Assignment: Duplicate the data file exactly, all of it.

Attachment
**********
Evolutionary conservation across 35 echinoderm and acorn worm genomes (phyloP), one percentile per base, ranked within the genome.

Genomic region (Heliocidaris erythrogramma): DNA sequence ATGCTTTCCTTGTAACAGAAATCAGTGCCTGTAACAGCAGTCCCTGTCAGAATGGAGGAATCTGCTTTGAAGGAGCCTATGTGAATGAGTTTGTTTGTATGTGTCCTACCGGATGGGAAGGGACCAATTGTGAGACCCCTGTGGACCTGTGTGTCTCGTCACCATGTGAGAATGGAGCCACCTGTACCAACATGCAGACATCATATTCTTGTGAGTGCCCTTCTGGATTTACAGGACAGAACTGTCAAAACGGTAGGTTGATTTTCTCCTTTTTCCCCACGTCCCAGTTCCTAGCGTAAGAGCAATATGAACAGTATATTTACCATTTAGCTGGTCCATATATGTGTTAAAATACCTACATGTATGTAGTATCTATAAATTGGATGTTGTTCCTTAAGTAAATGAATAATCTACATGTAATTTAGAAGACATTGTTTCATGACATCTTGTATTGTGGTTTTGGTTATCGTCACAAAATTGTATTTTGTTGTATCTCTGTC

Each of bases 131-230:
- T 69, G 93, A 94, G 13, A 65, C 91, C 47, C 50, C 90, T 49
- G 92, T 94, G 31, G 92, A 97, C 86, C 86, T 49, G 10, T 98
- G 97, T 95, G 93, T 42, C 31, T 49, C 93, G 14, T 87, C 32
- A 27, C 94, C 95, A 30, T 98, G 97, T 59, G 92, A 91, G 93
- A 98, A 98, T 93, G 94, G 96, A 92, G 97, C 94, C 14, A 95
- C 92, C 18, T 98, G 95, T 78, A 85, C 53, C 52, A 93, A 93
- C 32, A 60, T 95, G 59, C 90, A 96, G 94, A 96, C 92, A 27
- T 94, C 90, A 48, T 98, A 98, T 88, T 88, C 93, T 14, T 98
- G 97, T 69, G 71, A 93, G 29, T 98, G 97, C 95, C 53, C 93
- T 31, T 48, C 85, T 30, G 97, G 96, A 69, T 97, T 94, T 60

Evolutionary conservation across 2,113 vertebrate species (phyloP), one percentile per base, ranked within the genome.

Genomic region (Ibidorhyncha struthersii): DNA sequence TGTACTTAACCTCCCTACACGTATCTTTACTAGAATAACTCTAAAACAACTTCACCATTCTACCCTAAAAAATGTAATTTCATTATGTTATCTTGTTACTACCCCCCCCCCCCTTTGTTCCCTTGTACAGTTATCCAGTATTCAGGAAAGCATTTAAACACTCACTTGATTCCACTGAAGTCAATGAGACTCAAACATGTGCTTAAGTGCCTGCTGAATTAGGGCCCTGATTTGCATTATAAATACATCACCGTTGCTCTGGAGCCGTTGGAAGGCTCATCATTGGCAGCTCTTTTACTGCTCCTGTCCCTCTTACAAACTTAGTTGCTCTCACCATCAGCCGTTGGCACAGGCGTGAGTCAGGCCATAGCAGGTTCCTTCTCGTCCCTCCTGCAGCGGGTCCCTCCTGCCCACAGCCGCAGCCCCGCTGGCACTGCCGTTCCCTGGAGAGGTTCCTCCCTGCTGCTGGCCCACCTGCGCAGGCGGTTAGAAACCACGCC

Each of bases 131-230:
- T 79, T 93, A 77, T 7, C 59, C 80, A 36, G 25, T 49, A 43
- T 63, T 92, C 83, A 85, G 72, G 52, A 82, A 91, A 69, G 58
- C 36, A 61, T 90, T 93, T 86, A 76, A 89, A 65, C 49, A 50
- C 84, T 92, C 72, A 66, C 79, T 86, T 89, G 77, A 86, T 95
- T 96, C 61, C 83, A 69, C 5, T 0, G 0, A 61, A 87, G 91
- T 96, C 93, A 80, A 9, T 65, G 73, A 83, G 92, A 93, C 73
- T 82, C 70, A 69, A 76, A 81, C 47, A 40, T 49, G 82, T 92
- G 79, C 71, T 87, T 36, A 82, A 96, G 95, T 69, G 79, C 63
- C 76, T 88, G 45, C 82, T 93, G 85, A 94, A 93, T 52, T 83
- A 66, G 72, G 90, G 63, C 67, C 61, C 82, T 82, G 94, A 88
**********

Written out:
Evolutionary conservation across 35 echinoderm and acorn worm genomes (phyloP), one percentile per base, ranked within the genome.

Genomic region (Heliocidaris erythrogramma): DNA sequence ATGCTTTCCTTGTAACAGAAATCAGTGCCTGTAACAGCAGTCCCTGTCAGAATGGAGGAATCTGCTTTGAAGGAGCCTATGTGAATGAGTTTGTTTGTATGTGTCCTACCGGATGGGAAGGGACCAATTGTGAGACCCCTGTGGACCTGTGTGTCTCGTCACCATGTGAGAATGGAGCCACCTGTACCAACATGCAGACATCATATTCTTGTGAGTGCCCTTCTGGATTTACAGGACAGAACTGTCAAAACGGTAGGTTGATTTTCTCCTTTTTCCCCACGTCCCAGTTCCTAGCGTAAGAGCAATATGAACAGTATATTTACCATTTAGCTGGTCCATATATGTGTTAAAATACCTACATGTATGTAGTATCTATAAATTGGATGTTGTTCCTTAAGTAAATGAATAATCTACATGTAATTTAGAAGACATTGTTTCATGACATCTTGTATTGTGGTTTTGGTTATCGTCACAAAATTGTATTTTGTTGTATCTCTGTC

Each of bases 131-230:
- T 69, G 93, A 94, G 13, A 65, C 91, C 47, C 50, C 90, T 49
- G 92, T 94, G 31, G 92, A 97, C 86, C 86, T 49, G 10, T 98
- G 97, T 95, G 93, T 42, C 31, T 49, C 93, G 14, T 87, C 32
- A 27, C 94, C 95, A 30, T 98, G 97, T 59, G 92, A 91, G 93
- A 98, A 98, T 93, G 94, G 96, A 92, G 97, C 94, C 14, A 95
- C 92, C 18, T 98, G 95, T 78, A 85, C 53, C 52, A 93, A 93
- C 32, A 60, T 95, G 59, C 90, A 96, G 94, A 96, C 92, A 27
- T 94, C 90, A 48, T 98, A 98, T 88, T 88, C 93, T 14, T 98
- G 97, T 69, G 71, A 93, G 29, T 98, G 97, C 95, C 53, C 93
- T 31, T 48, C 85, T 30, G 97, G 96, A 69, T 97, T 94, T 60

Evolutionary conservation across 2,113 vertebrate species (phyloP), one percentile per base, ranked within the genome.

Genomic region (Ibidorhyncha struthersii): DNA sequence TGTACTTAACCTCCCTACACGTATCTTTACTAGAATAACTCTAAAACAACTTCACCATTCTACCCTAAAAAATGTAATTTCATTATGTTATCTTGTTACTACCCCCCCCCCCCTTTGTTCCCTTGTACAGTTATCCAGTATTCAGGAAAGCATTTAAACACTCACTTGATTCCACTGAAGTCAATGAGACTCAAACATGTGCTTAAGTGCCTGCTGAATTAGGGCCCTGATTTGCATTATAAATACATCACCGTTGCTCTGGAGCCGTTGGAAGGCTCATCATTGGCAGCTCTTTTACTGCTCCTGTCCCTCTTACAAACTTAGTTGCTCTCACCATCAGCCGTTGGCACAGGCGTGAGTCAGGCCATAGCAGGTTCCTTCTCGTCCCTCCTGCAGCGGGTCCCTCCTGCCCACAGCCGCAGCCCCGCTGGCACTGCCGTTCCCTGGAGAGGTTCCTCCCTGCTGCTGGCCCACCTGCGCAGGCGGTTAGAAACCACGCC

Each of bases 131-230:
- T 79, T 93, A 77, T 7, C 59, C 80, A 36, G 25, T 49, A 43
- T 63, T 92, C 83, A 85, G 72, G 52, A 82, A 91, A 69, G 58
- C 36, A 61, T 90, T 93, T 86, A 76, A 89, A 65, C 49, A 50
- C 84, T 92, C 72, A 66, C 79, T 86, T 89, G 77, A 86, T 95
- T 96, C 61, C 83, A 69, C 5, T 0, G 0, A 61, A 87, G 91
- T 96, C 93, A 80, A 9, T 65, G 73, A 83, G 92, A 93, C 73
- T 82, C 70, A 69, A 76, A 81, C 47, A 40, T 49, G 82, T 92
- G 79, C 71, T 87, T 36, A 82, A 96, G 95, T 69, G 79, C 63
- C 76, T 88, G 45, C 82, T 93, G 85, A 94, A 93, T 52, T 83
- A 66, G 72, G 90, G 63, C 67, C 61, C 82, T 82, G 94, A 88